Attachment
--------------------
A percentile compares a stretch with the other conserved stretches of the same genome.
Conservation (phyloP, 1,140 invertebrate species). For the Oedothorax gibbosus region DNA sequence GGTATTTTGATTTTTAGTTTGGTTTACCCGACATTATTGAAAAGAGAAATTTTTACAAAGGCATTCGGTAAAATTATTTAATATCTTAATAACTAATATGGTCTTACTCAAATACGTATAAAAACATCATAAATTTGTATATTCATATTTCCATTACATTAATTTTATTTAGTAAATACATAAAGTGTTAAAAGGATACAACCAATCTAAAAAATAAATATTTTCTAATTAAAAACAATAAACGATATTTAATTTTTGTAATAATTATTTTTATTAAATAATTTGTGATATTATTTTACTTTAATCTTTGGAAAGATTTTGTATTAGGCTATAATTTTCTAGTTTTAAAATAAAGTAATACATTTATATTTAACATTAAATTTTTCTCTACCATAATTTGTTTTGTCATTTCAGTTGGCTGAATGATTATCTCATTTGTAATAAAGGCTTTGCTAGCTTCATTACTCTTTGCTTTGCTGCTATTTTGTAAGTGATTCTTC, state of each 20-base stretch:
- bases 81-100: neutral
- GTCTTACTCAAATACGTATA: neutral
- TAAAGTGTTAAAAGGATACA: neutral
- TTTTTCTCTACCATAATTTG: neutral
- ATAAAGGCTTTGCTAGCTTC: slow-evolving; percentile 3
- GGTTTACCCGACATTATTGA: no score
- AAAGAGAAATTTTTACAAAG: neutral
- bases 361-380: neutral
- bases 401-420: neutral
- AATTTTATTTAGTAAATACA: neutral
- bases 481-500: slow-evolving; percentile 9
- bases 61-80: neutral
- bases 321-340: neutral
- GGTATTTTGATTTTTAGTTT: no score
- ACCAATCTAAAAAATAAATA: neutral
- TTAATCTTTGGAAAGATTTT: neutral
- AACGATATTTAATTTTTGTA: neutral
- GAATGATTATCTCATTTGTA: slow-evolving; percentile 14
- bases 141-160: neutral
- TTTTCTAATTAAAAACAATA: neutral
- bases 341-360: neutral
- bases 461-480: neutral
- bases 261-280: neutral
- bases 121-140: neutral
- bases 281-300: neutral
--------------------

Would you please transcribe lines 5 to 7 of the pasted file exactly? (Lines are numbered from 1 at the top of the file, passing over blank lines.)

- TAAAGTGTTAAAAGGATACA: neutral
- TTTTTCTCTACCATAATTTG: neutral
- ATAAAGGCTTTGCTAGCTTC: slow-evolving; percentile 3